Stephen Goldberg, Ph.D., finds time to tap into his first love—making music.
|Chemistry professor Dr. Stephen Goldberg indulges his first love.|
For many, the word scientist evokes the image of a white coat and goggle-wearing gentleman who spends countless hours inside the lab. Stephen Goldberg, Ph.D., does his best to shatter this image. Yes, he’s a scientist—a crystallographer to be exact. But making music was his first love, and he’s not the exception. “Lots of scientists are musicians, some extremely good musicians. There is a fair connection between thinking rigorously and the interpretation that goes along with music,” he said. “There is a large amount of creativity involved in the sciences.”
The Brooklyn native discovered the cello at 10 years old at the suggestion of his mother’s friend. As a youngster, Dr. Goldberg played second desk cello at the opening concert of the New York Youth Symphony’s first season—alongside a young soloist named Itzhak Perlman. “I played with many young performers who went on to establish themselves as highly respected musicians,” Dr. Goldberg revealed.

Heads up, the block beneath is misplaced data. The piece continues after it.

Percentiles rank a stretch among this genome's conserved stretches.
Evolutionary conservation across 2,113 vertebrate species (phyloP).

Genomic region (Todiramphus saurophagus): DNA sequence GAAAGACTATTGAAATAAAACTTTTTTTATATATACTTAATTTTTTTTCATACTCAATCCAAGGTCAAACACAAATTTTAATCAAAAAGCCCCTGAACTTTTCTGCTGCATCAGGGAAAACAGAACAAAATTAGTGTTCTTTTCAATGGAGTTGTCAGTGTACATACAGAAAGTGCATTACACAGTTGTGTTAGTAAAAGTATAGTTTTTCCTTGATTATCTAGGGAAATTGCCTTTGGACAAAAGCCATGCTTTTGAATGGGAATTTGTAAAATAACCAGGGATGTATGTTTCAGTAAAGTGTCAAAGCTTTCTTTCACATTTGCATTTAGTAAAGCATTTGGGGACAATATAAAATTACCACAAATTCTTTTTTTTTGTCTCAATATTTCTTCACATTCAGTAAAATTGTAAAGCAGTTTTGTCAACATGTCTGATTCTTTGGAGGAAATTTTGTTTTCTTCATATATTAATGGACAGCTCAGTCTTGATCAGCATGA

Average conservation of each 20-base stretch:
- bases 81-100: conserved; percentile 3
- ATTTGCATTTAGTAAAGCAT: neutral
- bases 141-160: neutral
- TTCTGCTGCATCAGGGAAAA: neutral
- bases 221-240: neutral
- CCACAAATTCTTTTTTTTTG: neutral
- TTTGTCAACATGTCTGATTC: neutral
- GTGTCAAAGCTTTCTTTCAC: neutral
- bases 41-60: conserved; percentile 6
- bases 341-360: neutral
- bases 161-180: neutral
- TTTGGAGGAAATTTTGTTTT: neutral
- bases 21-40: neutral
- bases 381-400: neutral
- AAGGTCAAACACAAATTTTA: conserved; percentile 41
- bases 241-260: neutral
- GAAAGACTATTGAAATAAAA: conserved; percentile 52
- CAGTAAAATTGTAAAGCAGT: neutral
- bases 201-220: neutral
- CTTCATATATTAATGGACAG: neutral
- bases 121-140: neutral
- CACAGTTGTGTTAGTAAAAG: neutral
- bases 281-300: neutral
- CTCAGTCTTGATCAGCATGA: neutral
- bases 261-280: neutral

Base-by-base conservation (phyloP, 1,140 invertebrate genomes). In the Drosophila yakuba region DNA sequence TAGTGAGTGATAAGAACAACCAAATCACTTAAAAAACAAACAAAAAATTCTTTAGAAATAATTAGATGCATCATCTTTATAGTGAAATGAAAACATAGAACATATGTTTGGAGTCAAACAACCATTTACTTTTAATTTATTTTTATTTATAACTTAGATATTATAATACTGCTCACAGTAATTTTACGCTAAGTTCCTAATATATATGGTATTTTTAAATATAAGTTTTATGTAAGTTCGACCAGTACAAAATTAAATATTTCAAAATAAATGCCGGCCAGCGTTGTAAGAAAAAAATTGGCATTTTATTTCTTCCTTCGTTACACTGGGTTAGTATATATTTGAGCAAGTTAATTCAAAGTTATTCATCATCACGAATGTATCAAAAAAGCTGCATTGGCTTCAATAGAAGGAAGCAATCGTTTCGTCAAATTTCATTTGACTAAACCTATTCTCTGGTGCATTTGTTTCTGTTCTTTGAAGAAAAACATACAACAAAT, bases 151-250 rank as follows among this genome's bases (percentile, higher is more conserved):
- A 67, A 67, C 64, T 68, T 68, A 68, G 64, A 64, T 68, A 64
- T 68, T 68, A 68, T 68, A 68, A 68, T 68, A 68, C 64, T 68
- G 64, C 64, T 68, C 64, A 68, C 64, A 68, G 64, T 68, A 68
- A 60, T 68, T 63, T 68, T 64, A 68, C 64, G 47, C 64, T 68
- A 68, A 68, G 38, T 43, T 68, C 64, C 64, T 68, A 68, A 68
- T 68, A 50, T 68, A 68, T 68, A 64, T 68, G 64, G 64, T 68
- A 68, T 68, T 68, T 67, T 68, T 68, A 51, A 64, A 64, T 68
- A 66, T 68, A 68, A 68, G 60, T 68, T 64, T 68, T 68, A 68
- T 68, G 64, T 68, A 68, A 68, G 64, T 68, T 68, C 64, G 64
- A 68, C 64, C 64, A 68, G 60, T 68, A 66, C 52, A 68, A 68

But he chose to make his mark in the sciences, earning an A.B. with distinction in Chemistry at Cornell University, a Ph.D. in Chemistry at the University of California at Berkeley and a postdoctoral fellowship at the University of Rochester before coming to Adelphi as an assistant professor in 1975.
Since his arrival, Dr. Goldberg has been an outspoken advocate for education and the sciences, both on and off campus. He’s been active as a member and an officer in Adelphi’s Faculty Senate and the American Association of University Professors (AAUP), as well as a member of the American Chemical Society, the American Association for the Advancement of Science and the New York Academy of Sciences.
“In high school and college, I was a cellist…today, I play a cello,” Dr. Goldberg said with a smile. Despite his busy teaching schedule, you can often catch him on stage, performing alongside the students of the Adelphi Orchestra. And you can be sure that the notes from his cello are as intricate and nuanced as the crystals he studies.”
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